By Ben Muir
Megan Konar, an assistant professor of civil and environmental engineering at the University of Illinois, studies the intersection of water, food and trade.
As part of our series, “10 ideas to make the world less hungry,” Konar tells reporter Ben Muir that investing in infrastructure is critical.
Listen to the full conversation here. And check back next week for a new episode of our series
By Max Johnston
There’s an application for buying, selling, dating, driving. How about one for saving food?
Olio is a free app on iPhone and Android that helps people share food. Co-founder Saasha Celestial-One wants Olio to lead the ‘Food Sharing Revolution.’
“We just want to seamlessly connect people everywhere to be able to share things, and that sharing becomes the new normal,” Celestial-One said.
Learn how the app works its inspiration and how the creators are cutting down on household food waste in this Food Fix interview with Celestia-One.
And check back Monday for a new idea in our series on how to make the world less hungry.
By Ben Muir
As part of our series, “10 ideas to make the world less hungry,” Ben Muir talks to Bruno Basso, an ecosystem scientist at Michigan State University, about using legumes as a substitute for fertilizers.
Michigan State gave Basso the ‘innovation of the year award’ in 2016 for his work on crop-plant innovation and crop-plant management. He is now working with the U.N.’s Food and Agriculture Organization on innovative ways to quantify crop production at the end of each growing season.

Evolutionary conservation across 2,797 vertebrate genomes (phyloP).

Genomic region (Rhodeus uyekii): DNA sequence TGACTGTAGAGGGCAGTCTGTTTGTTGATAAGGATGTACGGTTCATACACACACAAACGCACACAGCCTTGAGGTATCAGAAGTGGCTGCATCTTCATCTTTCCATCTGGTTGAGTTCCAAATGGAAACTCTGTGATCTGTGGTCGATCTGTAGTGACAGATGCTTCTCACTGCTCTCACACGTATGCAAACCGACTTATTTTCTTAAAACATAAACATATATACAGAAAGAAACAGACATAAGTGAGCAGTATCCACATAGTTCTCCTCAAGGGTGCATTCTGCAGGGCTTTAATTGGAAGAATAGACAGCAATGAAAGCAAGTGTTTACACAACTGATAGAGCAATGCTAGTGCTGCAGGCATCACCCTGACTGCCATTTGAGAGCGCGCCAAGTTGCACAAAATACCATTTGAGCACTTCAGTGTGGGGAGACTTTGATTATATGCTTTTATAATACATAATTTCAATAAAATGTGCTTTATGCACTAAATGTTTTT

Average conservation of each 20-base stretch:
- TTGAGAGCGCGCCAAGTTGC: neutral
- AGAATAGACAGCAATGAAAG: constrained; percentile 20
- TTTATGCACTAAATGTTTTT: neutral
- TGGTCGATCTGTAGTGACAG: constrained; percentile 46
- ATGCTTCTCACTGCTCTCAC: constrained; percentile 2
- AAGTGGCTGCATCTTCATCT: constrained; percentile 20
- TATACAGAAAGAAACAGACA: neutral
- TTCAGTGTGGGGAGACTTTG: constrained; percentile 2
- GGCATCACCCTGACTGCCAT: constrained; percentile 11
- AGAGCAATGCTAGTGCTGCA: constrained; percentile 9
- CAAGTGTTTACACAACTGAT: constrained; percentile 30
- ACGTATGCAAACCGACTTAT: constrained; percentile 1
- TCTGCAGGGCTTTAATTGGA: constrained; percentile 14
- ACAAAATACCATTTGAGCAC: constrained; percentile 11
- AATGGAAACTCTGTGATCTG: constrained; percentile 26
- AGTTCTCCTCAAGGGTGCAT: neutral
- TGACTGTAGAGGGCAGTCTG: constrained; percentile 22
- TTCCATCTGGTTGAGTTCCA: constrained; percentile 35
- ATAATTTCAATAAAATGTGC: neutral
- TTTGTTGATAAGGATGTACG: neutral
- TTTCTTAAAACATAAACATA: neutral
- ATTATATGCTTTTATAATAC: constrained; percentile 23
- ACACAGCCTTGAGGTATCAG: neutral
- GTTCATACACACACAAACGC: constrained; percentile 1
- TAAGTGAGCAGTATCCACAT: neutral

Basso’s idea to make the world less hungry is rooted in agronomy management.
Listen to the interview here.
And come back next week for a new idea.
By Max Johnston
If you had a magic wand that could make the world less hungry, what would you do? That’s the question David Kramer, professor of Photosynthesis and Bioenergetics at Michigan State University, is trying to answer. Kramer and his team have made a magic wand of sorts, the MultispeQ, a handheld device that measures a plant’s health.
98 percent of farms are less than ten acres, according to David Kramer, professor of Photosynthesis and Bioenergetics at Michigan State University. Continue reading Professor wants to give farmers “magic wands”
The Kenyan researchers in this video are investigating the large scale use of insects as a source of protein.
The idea is to turn a food threat into a food source. They hope to feed the insects to chickens that in turn provide eggs and meat to people. But they’re also investigating how to put a protein powder made from the insects directly into human food.
The supplement could help severely malnourished children and nursing women while providing jobs for youth. The insects mature quickly and contain amino acids essential to proper nutrition.